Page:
Gov. Rendell aboard Haitian orphan-rescue flight

Posted: January 19, 2010

Gov. Rendell was expected to arrive in Haiti last night in an effort to rescue 61 children from that earthquake-torn country who live in an orphanage run by two sisters from the Pittsburgh area.

Rendell worked through the weekend with the U.S. State Department and branches of the military to help set up an airlift for the kids from the BRESMA orphanage run by Jamie and Ali McMutrie, of Ben Avon, Pa.

"The Haitian ambassador to the U.S. recommended that the governor personally make the trip," Rendell spokesman Gary Tuma said. "He thought it was important for someone of that stature to be on the trip in case they ran into problems. So the governor agreed to go."

Tuma last spoke with Rendell about 3 p.m. yesterday when he was about to leave Miami after having flown out of Pittsburgh in the morning. Tuma said that Rendell was supposed to arrive at the airport in Port-au-Prince, Haiti, in the early evening but noted that the situation was very fluid and "we don't know whether this is going to come together."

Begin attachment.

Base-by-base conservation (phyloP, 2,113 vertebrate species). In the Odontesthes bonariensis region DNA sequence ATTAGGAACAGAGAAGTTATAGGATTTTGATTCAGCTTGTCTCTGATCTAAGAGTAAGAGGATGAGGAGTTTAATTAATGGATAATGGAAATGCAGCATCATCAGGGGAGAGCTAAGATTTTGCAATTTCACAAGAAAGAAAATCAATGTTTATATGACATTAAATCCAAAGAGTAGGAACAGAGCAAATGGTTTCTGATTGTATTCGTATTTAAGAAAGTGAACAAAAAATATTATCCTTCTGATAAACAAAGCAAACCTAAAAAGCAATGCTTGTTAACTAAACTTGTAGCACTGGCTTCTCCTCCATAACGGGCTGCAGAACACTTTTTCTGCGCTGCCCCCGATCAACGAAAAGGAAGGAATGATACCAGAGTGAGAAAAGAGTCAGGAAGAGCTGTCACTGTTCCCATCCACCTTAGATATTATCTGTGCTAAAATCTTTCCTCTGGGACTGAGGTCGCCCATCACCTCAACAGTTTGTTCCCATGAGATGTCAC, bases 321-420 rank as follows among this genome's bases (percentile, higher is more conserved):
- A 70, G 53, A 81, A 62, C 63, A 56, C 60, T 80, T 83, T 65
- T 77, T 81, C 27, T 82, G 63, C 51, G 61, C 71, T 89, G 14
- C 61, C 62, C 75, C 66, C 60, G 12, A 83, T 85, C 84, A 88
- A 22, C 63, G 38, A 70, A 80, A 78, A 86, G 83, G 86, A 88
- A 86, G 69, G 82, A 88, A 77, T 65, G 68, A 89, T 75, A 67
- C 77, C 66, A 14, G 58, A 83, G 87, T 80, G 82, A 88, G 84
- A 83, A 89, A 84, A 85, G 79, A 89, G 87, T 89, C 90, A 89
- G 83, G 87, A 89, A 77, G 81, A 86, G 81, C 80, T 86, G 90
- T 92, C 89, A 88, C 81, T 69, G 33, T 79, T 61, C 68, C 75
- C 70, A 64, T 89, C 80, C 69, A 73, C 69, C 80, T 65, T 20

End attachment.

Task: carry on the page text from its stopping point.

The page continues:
The plan was for 61 of the orphanage's 150 children to be waiting at the airport, cleared for a quick take-off back to Miami and then on to Pittsburgh. Tuma said that the children, 41 of whom are in various stages of being adopted by American families, will be taken to Children's Hospital, in Pittsburgh. They will then be cared for by Catholic Charities of the Diocese of Pittsburgh.

Tuma said that Rendell became involved after the McMutrie sisters sought help from the University of Pittsburgh Medical Center.

UPMC officials then asked Rendell to get involved.

Tuma said that doctors and nurses from the Pittsburgh area are on the flight, a charter owned by Republic Air, to help with the injured from the earthquake.

The Associated Press reported that the plane headed to Port-au-Prince was loaded with relief supplies from the Brother's Brother Foundation of Pittsburgh along with staff from the West Penn Allegheny Health System.

Brother's Brother Foundation yesterday said that its first shipment included antibiotics, surgical packs and instruments and other medical supplies for Haiti.

BRESMA, the orphanage where the sisters are struggling to care for the children, is an acronym for Brebis de Saint-Michel de L'Attalaye

The Associated Press contributed to this report.

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